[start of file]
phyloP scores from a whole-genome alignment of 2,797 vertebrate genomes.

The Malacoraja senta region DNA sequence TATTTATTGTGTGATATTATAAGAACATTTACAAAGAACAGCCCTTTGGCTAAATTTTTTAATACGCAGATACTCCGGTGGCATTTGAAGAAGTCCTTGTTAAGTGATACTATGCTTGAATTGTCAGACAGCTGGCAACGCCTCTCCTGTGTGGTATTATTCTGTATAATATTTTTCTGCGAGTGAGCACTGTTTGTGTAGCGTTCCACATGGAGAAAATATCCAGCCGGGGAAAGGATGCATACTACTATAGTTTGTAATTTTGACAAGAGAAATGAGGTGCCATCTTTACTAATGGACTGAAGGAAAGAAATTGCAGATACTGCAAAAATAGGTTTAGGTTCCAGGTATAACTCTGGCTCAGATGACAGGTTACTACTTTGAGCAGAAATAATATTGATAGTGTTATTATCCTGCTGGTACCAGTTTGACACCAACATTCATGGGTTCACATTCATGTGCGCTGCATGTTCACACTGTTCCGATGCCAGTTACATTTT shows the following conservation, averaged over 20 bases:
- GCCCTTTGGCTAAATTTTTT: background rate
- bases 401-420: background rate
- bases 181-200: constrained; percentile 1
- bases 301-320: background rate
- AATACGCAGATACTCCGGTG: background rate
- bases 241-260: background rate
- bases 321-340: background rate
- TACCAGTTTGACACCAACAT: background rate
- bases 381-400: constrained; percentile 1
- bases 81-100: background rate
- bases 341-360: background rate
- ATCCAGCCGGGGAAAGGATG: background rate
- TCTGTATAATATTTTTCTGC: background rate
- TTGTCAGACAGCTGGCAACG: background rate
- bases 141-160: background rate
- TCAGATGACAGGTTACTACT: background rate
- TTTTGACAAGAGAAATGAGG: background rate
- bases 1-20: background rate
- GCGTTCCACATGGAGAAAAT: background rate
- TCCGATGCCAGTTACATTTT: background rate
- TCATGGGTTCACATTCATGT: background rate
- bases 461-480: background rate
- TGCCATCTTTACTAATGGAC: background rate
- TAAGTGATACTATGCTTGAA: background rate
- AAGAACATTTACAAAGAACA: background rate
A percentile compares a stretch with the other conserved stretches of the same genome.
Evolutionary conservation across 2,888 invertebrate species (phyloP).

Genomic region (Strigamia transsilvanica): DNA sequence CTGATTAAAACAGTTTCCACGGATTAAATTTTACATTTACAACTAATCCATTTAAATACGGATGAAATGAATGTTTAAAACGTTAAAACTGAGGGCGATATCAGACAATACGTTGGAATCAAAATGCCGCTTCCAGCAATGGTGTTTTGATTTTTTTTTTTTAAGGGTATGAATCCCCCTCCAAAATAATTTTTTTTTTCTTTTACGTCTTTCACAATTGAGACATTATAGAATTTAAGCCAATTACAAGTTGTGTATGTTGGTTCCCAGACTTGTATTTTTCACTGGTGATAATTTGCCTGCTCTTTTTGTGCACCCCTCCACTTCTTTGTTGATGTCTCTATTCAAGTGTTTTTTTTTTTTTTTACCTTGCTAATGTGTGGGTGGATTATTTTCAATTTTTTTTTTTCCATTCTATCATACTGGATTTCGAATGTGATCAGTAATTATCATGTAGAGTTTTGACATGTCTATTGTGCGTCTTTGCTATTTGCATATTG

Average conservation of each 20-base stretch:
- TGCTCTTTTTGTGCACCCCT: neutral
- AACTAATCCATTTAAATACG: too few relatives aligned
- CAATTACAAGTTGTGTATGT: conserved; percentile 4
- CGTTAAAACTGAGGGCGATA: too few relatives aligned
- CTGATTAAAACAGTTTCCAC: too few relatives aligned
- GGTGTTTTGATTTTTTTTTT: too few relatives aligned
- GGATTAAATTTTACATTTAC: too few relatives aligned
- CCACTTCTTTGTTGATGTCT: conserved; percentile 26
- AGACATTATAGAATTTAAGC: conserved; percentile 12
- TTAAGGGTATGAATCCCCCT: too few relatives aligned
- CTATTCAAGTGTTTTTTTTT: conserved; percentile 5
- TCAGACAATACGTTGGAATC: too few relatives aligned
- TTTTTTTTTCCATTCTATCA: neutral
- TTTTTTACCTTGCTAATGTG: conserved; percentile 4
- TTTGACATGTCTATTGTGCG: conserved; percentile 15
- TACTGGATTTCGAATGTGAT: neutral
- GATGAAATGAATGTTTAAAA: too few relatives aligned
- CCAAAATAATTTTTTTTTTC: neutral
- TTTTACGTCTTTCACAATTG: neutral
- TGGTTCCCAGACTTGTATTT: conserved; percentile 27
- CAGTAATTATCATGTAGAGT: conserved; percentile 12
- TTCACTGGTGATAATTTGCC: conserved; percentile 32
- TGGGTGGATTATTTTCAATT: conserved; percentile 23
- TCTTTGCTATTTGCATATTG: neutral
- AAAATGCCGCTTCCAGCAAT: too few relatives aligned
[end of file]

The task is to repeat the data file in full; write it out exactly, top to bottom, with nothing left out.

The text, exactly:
phyloP scores from a whole-genome alignment of 2,797 vertebrate genomes.

The Malacoraja senta region DNA sequence TATTTATTGTGTGATATTATAAGAACATTTACAAAGAACAGCCCTTTGGCTAAATTTTTTAATACGCAGATACTCCGGTGGCATTTGAAGAAGTCCTTGTTAAGTGATACTATGCTTGAATTGTCAGACAGCTGGCAACGCCTCTCCTGTGTGGTATTATTCTGTATAATATTTTTCTGCGAGTGAGCACTGTTTGTGTAGCGTTCCACATGGAGAAAATATCCAGCCGGGGAAAGGATGCATACTACTATAGTTTGTAATTTTGACAAGAGAAATGAGGTGCCATCTTTACTAATGGACTGAAGGAAAGAAATTGCAGATACTGCAAAAATAGGTTTAGGTTCCAGGTATAACTCTGGCTCAGATGACAGGTTACTACTTTGAGCAGAAATAATATTGATAGTGTTATTATCCTGCTGGTACCAGTTTGACACCAACATTCATGGGTTCACATTCATGTGCGCTGCATGTTCACACTGTTCCGATGCCAGTTACATTTT shows the following conservation, averaged over 20 bases:
- GCCCTTTGGCTAAATTTTTT: background rate
- bases 401-420: background rate
- bases 181-200: constrained; percentile 1
- bases 301-320: background rate
- AATACGCAGATACTCCGGTG: background rate
- bases 241-260: background rate
- bases 321-340: background rate
- TACCAGTTTGACACCAACAT: background rate
- bases 381-400: constrained; percentile 1
- bases 81-100: background rate
- bases 341-360: background rate
- ATCCAGCCGGGGAAAGGATG: background rate
- TCTGTATAATATTTTTCTGC: background rate
- TTGTCAGACAGCTGGCAACG: background rate
- bases 141-160: background rate
- TCAGATGACAGGTTACTACT: background rate
- TTTTGACAAGAGAAATGAGG: background rate
- bases 1-20: background rate
- GCGTTCCACATGGAGAAAAT: background rate
- TCCGATGCCAGTTACATTTT: background rate
- TCATGGGTTCACATTCATGT: background rate
- bases 461-480: background rate
- TGCCATCTTTACTAATGGAC: background rate
- TAAGTGATACTATGCTTGAA: background rate
- AAGAACATTTACAAAGAACA: background rate
A percentile compares a stretch with the other conserved stretches of the same genome.
Evolutionary conservation across 2,888 invertebrate species (phyloP).

Genomic region (Strigamia transsilvanica): DNA sequence CTGATTAAAACAGTTTCCACGGATTAAATTTTACATTTACAACTAATCCATTTAAATACGGATGAAATGAATGTTTAAAACGTTAAAACTGAGGGCGATATCAGACAATACGTTGGAATCAAAATGCCGCTTCCAGCAATGGTGTTTTGATTTTTTTTTTTTAAGGGTATGAATCCCCCTCCAAAATAATTTTTTTTTTCTTTTACGTCTTTCACAATTGAGACATTATAGAATTTAAGCCAATTACAAGTTGTGTATGTTGGTTCCCAGACTTGTATTTTTCACTGGTGATAATTTGCCTGCTCTTTTTGTGCACCCCTCCACTTCTTTGTTGATGTCTCTATTCAAGTGTTTTTTTTTTTTTTTACCTTGCTAATGTGTGGGTGGATTATTTTCAATTTTTTTTTTTCCATTCTATCATACTGGATTTCGAATGTGATCAGTAATTATCATGTAGAGTTTTGACATGTCTATTGTGCGTCTTTGCTATTTGCATATTG

Average conservation of each 20-base stretch:
- TGCTCTTTTTGTGCACCCCT: neutral
- AACTAATCCATTTAAATACG: too few relatives aligned
- CAATTACAAGTTGTGTATGT: conserved; percentile 4
- CGTTAAAACTGAGGGCGATA: too few relatives aligned
- CTGATTAAAACAGTTTCCAC: too few relatives aligned
- GGTGTTTTGATTTTTTTTTT: too few relatives aligned
- GGATTAAATTTTACATTTAC: too few relatives aligned
- CCACTTCTTTGTTGATGTCT: conserved; percentile 26
- AGACATTATAGAATTTAAGC: conserved; percentile 12
- TTAAGGGTATGAATCCCCCT: too few relatives aligned
- CTATTCAAGTGTTTTTTTTT: conserved; percentile 5
- TCAGACAATACGTTGGAATC: too few relatives aligned
- TTTTTTTTTCCATTCTATCA: neutral
- TTTTTTACCTTGCTAATGTG: conserved; percentile 4
- TTTGACATGTCTATTGTGCG: conserved; percentile 15
- TACTGGATTTCGAATGTGAT: neutral
- GATGAAATGAATGTTTAAAA: too few relatives aligned
- CCAAAATAATTTTTTTTTTC: neutral
- TTTTACGTCTTTCACAATTG: neutral
- TGGTTCCCAGACTTGTATTT: conserved; percentile 27
- CAGTAATTATCATGTAGAGT: conserved; percentile 12
- TTCACTGGTGATAATTTGCC: conserved; percentile 32
- TGGGTGGATTATTTTCAATT: conserved; percentile 23
- TCTTTGCTATTTGCATATTG: neutral
- AAAATGCCGCTTCCAGCAAT: too few relatives aligned